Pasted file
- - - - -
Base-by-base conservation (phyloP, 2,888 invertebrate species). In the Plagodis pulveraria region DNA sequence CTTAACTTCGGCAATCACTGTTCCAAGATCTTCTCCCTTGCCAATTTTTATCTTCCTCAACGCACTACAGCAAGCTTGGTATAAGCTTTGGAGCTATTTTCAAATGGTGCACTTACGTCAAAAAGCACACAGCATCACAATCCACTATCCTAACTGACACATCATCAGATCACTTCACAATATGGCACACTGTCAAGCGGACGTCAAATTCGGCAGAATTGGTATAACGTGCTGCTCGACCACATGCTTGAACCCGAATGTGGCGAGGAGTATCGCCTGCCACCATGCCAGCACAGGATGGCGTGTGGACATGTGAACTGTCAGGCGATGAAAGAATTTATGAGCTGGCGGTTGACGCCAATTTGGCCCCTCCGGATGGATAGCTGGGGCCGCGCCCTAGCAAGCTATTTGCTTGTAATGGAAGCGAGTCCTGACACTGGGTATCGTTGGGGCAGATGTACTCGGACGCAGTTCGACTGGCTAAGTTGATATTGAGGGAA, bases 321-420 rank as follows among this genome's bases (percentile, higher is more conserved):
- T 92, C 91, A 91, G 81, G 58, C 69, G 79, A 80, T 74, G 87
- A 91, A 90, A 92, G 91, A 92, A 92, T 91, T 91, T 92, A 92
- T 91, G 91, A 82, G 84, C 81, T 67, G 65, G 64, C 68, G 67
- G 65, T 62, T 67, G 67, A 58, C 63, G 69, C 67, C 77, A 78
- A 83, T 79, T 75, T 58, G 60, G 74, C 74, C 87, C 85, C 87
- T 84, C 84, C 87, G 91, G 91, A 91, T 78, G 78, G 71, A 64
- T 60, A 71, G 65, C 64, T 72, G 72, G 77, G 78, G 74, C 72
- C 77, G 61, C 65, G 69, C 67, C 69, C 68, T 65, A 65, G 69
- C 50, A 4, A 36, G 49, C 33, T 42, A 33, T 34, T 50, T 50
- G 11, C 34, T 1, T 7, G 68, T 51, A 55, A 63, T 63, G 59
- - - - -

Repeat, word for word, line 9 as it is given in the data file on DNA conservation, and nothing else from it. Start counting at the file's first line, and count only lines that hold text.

- C 77, G 61, C 65, G 69, C 67, C 69, C 68, T 65, A 65, G 69